Despite all the fanfare about electric trucks at the world’s largest truck fair (IAA) on Wednesday 19 September, the German and European truck lobby groups are urging lawmakers to weaken emission reduction targets so they can keep selling even dirtier diesel lorries for another decade and as few electric trucks as possible. Transport & Environment’s (T&E) analysis shows that new trucks in 2025 could be even less fuel efficient than those in 2019, if lawmakers follow the wishes of the German VDA and Europe’s ACEA.
The European Commission today proposed the EU’s first-ever fuel economy standards for new trucks. The 2025 target of 15% will save truck owners €5,000 in reduced fuel bills every year, strengthen European truckmakers’ competitiveness and cut millions of tonnes of climate-changing emissions. Sustainable transport group Transport & Environment (T&E) welcomes the proposal but cautions that the Commission’s plan falls short of the ambition demanded by hauliers and businesses and what’s needed to hit the EU’s own climate goals.
The EU should fill its post-Brexit budget gap with new revenues from taxing transport, which is Europe’s biggest emitter of greenhouse gases, former Italian prime minister Enrico Letta, ex-WTO head Pascal Lamy, former finance minister of Germany Hans Eichel and 14 other economists have told EU leaders. In advocating a green tax shift, they called for a higher minimum tax on road diesel, VAT on airline tickets for the first time and taxing aviation kerosene which is currently exempt. Sustainable transport group Transport & Environment welcomed the letter, citing its own analysis that such a green tax shift would generate additional revenues of more than €50 billion a year which would allow for the income tax burden to be reduced.
The costs of emissions-free, electric vans are now as low as their diesel competitors. That’s according to a new study by consultancy CE Delft that focuses on the small van segment largely used in cities and which accounts for 40% of total van sales in the EU. The study takes into account purchase price, taxes, fuel bills and maintenance costs over six years, equivalent to a standard lease contract. The rapid fall in battery prices – they dropped by 24% in 2017 alone – is the main factor in making electric vans reach cost parity.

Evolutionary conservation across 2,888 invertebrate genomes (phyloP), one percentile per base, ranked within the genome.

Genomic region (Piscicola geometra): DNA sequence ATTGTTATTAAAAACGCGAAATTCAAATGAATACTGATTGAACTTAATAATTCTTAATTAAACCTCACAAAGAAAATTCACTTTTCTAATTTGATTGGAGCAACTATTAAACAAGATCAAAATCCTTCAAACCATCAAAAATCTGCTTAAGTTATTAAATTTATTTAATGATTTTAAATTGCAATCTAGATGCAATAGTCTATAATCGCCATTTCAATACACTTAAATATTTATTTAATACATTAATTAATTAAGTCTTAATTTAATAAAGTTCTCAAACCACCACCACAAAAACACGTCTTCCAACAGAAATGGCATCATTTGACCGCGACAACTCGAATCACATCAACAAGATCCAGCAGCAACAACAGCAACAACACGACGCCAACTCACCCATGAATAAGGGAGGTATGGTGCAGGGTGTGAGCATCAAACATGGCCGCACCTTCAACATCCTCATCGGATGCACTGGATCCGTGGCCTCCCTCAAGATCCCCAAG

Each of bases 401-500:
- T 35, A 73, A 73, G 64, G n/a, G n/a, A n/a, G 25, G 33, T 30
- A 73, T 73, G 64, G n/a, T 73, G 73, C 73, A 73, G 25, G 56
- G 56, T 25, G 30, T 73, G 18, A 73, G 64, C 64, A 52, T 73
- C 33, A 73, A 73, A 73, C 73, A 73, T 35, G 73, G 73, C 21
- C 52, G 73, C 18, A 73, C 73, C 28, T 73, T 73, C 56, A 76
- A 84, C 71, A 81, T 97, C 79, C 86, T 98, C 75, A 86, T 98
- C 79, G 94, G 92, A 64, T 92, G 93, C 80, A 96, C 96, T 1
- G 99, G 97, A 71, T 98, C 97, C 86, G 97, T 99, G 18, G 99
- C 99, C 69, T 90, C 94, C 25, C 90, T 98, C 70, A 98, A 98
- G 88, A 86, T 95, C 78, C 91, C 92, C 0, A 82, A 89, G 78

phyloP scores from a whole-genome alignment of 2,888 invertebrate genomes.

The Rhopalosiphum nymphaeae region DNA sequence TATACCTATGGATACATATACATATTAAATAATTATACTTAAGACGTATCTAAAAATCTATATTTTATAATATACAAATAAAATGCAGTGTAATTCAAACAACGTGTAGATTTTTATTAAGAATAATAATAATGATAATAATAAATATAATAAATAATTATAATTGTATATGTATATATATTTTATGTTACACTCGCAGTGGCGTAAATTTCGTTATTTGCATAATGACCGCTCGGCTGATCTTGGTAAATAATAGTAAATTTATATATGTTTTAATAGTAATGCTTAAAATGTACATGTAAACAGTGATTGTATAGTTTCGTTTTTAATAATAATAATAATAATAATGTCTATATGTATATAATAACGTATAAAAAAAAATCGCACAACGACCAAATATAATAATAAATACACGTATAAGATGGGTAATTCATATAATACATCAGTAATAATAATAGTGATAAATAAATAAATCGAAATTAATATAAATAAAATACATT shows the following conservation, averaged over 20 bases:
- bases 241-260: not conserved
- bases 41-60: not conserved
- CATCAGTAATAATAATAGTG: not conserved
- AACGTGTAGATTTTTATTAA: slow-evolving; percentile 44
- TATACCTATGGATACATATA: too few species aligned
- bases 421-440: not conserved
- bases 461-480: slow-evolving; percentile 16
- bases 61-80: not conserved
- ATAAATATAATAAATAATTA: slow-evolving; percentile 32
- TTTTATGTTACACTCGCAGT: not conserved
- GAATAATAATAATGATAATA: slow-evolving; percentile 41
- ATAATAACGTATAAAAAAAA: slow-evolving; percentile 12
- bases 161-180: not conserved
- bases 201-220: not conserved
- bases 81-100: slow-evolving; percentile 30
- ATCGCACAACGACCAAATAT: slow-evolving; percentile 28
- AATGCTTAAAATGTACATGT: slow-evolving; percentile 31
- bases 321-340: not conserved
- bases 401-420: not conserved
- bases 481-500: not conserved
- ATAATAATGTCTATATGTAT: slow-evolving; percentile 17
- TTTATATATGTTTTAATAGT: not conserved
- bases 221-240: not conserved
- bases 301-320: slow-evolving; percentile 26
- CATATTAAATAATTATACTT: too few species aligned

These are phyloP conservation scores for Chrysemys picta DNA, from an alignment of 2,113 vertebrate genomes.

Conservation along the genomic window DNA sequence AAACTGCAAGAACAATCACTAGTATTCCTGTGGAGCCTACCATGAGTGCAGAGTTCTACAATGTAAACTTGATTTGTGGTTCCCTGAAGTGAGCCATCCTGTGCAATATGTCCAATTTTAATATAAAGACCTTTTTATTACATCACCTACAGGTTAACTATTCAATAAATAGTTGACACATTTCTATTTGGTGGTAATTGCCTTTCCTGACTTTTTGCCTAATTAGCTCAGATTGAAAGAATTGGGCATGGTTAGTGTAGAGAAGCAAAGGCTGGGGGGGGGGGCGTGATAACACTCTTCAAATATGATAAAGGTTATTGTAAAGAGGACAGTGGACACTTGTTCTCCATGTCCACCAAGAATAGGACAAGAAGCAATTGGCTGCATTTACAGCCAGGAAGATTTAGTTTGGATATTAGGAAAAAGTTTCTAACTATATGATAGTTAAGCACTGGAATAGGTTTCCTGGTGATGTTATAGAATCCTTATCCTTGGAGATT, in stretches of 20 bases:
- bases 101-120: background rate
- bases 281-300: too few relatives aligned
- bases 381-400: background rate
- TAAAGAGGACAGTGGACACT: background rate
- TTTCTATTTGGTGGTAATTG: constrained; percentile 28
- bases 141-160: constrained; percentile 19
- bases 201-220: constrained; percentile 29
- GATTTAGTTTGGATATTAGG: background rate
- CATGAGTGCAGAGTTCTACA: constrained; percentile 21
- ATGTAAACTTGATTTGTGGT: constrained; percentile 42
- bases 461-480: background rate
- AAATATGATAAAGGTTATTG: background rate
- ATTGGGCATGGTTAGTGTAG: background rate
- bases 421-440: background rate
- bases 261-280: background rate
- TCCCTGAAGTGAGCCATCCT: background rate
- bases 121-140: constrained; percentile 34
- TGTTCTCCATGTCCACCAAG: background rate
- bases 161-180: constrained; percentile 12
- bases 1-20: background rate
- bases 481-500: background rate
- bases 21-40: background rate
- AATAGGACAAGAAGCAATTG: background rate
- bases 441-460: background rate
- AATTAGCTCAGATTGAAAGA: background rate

Some delivery trucks have blind spots up to 1.9 metres even though the best in their class have virtually none and could save hundreds of pedestrian and cyclists’ lives , according to the latest study by the Loughborough Design School. It finds huge differences in the direct vision – what drivers can see with their own eyes – of best and worst-in-class trucks in all categories, and that ‘low-entry cabs’ like the Mercedes Econic out perform all of today’s best performing vehicles.
Transport & Environment UK (T&E UK) warmly welcomes the recommendation of the Climate Change Committee to increase the UK’s ambition to cut greenhouse gas emissions to net zero by 2050. This is essential for the UK to show international leadership in the battle to prevent dangerous climate change and it can help secure enormous economic opportunities.
The European Parliament today voted to cut carbon dioxide emissions from new trucks by 30% by 2030, benefiting truckers with almost €60,000 in fuel savings per vehicle over a five-year period . MEPs also agreed to reward truckmakers whose electric, hybrid and hydrogen vehicles make up at least 2% of new truck sales with a less stringent CO2 target. European campaign group Transport & Environment (T&E) says this zero-emission sales incentive will help kick-start the shift away from fossil fuel technology.
MEPs have today passed a law that will literally change the face of trucks in Europe – from brick-shaped cabs to rounder ones. Transport & Environment (T&E), which campaigned for the reform, said the new truck designs will save lives, carbon emissions and fuel. Today’s vote in the European Parliament follows agreement this morning between governments and MEPs on a ‘direct vision’ safety standard that will also enhance truck safety.
MEPs and EU governments have this morning agreed a new life-saving measure that will drastically reduce deadly blind-spots in trucks and buses, enabling their drivers to better see pedestrians and cyclists. Transport & Environment (T&E) said the world’s first ‘direct vision’ standard – under the EU’s revised General Safety Regulation – will help avoid many road collisions by improving the design of new vehicles and not forcing drivers to rely on technology like sensors and cameras to know what’s around them.
The European Parliament’s Internal Market Committee today backed safer ‘direct vision’ trucks and buses , amongst a dozen new life-saving measures for cars, vans, buses and trucks. The new direct vision standard will drastically reduce deadly blindspots, enabling truck and bus drivers to see more of the road around the vehicle, thus preventing accidents with cyclists and pedestrians. The European federation of green NGOs, Transport & Environment, welcomes the vote but stresses the urgency of wrapping up this law before European Parliamentary elections in May. Failing to reach a deal before this Parliament mandate would mean another 18 months wasted to save lives.